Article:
Troops with the Syrian Democratic Forces drive on June 7 into the Mishlab district of Raqqa, the former capital of the Islamic State in Syria. (Alice Martins for The Washington Post)

The Defense Department confirmed Thursday in response to a federal judge’s order that an unidentified American citizen and suspected member of the Islamic State detained for 2½ months without charge as an “enemy combatant” in Syria has asserted his constitutional rights to a lawyer. But the government said it did not know whether he wants to go before a court.

The disclosures came after Justice Department lawyers unsuccessfully argued in a contentious, hour-long hearing Thursday morning before U.S. District Judge Tanya S. Chutkan that the court lacked authority to oversee U.S. military operations in an overseas conflict zone.

Chutkan’s demand for information marked a potential first step toward determining whether the ACLU or private counsel may represent the detainee, whom the government has said was captured in Syria, turned over to the U.S. military Sept. 14 and moved to a temporary detention facility in Iraq.

The ACLU suit filed on the man’s behalf threatened to reignite court battles fought during the George W. Bush administration, when the Supreme Court ruled that U.S. citizens cannot be held indefinitely as members of al-Qaeda or other terrorist groups under war legislation Congress passed after the Sept. 11, 2001, attacks. The court ruled that they are entitled to counsel and the right to challenge the evidence against them before a neutral arbitrator.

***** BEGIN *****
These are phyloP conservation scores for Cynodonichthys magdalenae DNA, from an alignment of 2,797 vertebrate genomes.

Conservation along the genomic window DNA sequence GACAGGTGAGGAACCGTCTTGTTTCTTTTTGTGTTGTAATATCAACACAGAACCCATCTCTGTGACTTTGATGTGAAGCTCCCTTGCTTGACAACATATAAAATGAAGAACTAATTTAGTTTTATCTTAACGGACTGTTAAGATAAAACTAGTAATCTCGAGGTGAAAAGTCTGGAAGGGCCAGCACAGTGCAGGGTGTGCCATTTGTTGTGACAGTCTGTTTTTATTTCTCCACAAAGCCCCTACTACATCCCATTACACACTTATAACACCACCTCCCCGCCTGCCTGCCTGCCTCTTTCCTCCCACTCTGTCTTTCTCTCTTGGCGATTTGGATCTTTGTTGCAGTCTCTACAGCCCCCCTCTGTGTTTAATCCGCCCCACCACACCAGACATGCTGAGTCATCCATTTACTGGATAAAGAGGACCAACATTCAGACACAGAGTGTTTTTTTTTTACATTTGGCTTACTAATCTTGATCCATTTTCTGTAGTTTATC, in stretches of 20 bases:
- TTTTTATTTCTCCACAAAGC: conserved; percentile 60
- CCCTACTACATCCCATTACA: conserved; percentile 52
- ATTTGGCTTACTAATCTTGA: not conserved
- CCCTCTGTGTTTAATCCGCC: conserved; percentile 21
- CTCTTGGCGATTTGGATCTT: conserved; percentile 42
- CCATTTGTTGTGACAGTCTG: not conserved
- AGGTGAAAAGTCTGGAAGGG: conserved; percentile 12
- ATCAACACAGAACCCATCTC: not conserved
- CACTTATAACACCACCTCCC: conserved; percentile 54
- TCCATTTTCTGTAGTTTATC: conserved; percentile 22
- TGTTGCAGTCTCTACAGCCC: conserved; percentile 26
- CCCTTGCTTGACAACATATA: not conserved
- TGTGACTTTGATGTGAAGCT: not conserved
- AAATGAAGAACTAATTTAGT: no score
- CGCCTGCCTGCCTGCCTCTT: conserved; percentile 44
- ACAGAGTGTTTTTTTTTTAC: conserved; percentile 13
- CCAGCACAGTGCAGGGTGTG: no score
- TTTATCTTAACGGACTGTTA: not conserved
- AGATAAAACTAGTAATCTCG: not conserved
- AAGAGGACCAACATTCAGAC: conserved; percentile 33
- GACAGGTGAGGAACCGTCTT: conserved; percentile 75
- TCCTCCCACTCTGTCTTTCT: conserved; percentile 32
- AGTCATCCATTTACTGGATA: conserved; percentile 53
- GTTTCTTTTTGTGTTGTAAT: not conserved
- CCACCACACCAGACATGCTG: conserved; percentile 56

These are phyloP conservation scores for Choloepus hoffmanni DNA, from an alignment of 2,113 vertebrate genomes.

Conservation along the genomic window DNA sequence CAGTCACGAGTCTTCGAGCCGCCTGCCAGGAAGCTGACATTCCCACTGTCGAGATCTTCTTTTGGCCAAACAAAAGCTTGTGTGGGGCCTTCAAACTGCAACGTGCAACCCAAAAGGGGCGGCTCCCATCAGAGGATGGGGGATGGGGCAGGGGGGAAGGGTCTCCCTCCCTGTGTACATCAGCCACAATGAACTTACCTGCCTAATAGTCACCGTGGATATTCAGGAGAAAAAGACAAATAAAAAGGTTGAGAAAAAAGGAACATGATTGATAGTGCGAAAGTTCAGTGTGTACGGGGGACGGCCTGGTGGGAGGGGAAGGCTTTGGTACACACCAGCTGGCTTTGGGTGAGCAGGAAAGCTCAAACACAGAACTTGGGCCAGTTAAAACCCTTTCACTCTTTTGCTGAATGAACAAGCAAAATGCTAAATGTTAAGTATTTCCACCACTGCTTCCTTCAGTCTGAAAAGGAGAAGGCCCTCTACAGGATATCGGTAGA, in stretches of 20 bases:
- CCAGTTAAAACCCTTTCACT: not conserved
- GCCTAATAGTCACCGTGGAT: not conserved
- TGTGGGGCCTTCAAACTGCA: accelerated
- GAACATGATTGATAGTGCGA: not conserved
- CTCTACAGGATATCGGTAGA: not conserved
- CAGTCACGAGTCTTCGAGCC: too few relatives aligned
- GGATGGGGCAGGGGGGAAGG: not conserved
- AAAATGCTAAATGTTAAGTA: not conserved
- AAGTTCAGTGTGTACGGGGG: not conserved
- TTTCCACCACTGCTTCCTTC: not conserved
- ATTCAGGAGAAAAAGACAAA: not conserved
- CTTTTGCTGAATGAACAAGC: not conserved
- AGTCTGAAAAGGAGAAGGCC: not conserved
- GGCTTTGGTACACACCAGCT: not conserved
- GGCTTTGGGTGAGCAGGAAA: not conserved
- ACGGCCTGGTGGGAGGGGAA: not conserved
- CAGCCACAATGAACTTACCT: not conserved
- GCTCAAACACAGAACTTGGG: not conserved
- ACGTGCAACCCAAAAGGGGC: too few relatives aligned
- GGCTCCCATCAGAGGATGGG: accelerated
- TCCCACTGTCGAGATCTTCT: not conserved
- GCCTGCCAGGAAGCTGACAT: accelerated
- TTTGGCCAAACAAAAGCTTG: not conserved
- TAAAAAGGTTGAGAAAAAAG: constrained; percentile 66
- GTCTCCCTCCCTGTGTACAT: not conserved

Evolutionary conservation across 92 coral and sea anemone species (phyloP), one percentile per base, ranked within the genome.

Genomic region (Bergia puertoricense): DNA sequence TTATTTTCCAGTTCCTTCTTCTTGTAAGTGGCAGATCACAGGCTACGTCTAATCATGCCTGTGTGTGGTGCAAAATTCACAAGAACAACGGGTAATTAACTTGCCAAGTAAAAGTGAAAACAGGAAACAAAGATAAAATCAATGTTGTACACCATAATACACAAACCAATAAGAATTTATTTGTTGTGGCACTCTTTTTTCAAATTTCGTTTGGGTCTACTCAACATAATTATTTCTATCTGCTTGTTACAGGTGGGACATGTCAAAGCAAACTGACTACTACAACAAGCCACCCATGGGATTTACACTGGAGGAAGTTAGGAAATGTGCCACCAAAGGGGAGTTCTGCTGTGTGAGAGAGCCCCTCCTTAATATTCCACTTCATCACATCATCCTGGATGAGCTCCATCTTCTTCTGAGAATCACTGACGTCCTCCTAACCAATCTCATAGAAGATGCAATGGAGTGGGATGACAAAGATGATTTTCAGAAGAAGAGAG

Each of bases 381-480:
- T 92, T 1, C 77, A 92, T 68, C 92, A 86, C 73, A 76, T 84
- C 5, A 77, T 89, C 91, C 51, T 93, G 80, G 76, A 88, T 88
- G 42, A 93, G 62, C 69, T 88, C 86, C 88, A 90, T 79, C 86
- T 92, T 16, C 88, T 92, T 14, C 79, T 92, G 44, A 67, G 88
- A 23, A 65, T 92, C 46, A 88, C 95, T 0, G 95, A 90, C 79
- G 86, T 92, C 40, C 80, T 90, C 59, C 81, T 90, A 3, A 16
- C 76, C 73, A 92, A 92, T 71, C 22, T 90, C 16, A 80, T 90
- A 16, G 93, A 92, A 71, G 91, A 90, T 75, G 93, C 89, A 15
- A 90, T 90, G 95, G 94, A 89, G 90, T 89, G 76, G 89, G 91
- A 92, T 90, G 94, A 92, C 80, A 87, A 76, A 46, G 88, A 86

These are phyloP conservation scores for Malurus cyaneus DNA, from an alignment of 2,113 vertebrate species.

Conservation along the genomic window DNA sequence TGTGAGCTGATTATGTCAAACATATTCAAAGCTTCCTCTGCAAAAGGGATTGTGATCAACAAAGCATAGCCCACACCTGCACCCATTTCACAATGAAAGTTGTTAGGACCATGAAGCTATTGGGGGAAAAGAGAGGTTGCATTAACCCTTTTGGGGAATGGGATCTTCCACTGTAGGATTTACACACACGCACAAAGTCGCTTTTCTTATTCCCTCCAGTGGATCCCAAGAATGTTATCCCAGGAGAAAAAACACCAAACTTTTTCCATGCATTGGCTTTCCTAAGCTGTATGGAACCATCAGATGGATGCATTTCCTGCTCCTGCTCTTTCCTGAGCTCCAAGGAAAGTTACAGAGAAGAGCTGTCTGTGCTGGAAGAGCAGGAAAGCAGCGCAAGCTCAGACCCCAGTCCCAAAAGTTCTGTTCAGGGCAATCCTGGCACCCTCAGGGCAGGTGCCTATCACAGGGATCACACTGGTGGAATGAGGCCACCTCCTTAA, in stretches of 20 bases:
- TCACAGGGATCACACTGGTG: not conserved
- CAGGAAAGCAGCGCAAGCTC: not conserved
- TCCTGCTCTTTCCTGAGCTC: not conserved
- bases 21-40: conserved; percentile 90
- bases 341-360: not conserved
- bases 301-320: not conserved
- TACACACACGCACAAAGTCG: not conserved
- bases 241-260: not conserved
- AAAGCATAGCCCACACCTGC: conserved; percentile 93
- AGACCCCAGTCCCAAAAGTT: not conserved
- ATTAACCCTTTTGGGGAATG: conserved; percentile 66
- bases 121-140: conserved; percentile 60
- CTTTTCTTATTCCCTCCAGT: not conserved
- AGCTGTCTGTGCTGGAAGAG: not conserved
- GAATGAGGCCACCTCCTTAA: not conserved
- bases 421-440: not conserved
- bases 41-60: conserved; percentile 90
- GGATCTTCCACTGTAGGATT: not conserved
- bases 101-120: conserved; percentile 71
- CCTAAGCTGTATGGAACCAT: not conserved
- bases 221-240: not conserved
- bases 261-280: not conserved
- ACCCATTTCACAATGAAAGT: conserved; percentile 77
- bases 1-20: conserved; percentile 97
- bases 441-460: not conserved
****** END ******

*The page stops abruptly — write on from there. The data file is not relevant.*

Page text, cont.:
“This is the exceptional circumstance. This is the nightmare scenario,” ACLU attorney Jonathan Hafetz argued in court, describing as a constitutional “black hole” what he called the government’s assertion of unchecked power to indefinitely detain a U.S. citizen without charges, a lawyer or court review.

After the filing, he said the detainee’s request for an attorney reinforced the group’s demand that the man be given access to counsel, adding, “The Trump administration’s position that it can lock up an American in secret without charges or the ability to challenge the detention in court is not how our legal system works.”

Justice Department civil-division attorney Kathryn L. Wyer told the court that the U.S. military had permitted the man visits by the International Committee of the Red Cross, complied with Geneva conventions in not releasing his name, and acted under U.S. case law establishing its authority to hold wartime detainees for a preliminary and “reasonable period” to decide their final disposition.

The Justice Department asked Chutkan to toss out the ACLU lawsuit on legal grounds, saying the organization lacked standing to file a challenge as a “next friend” of the American to inform him of his rights and give him the chance to have legal representation. The ACLU filed a habeas corpus petition on the man’s behalf to require the government to justify his detention without charges.

Wyer argued unsuccessfully that Chutkan lacked jurisdiction to hear the matter, because the ACLU was “a stranger” to the American, had never met with him and had no right to claim to represent him.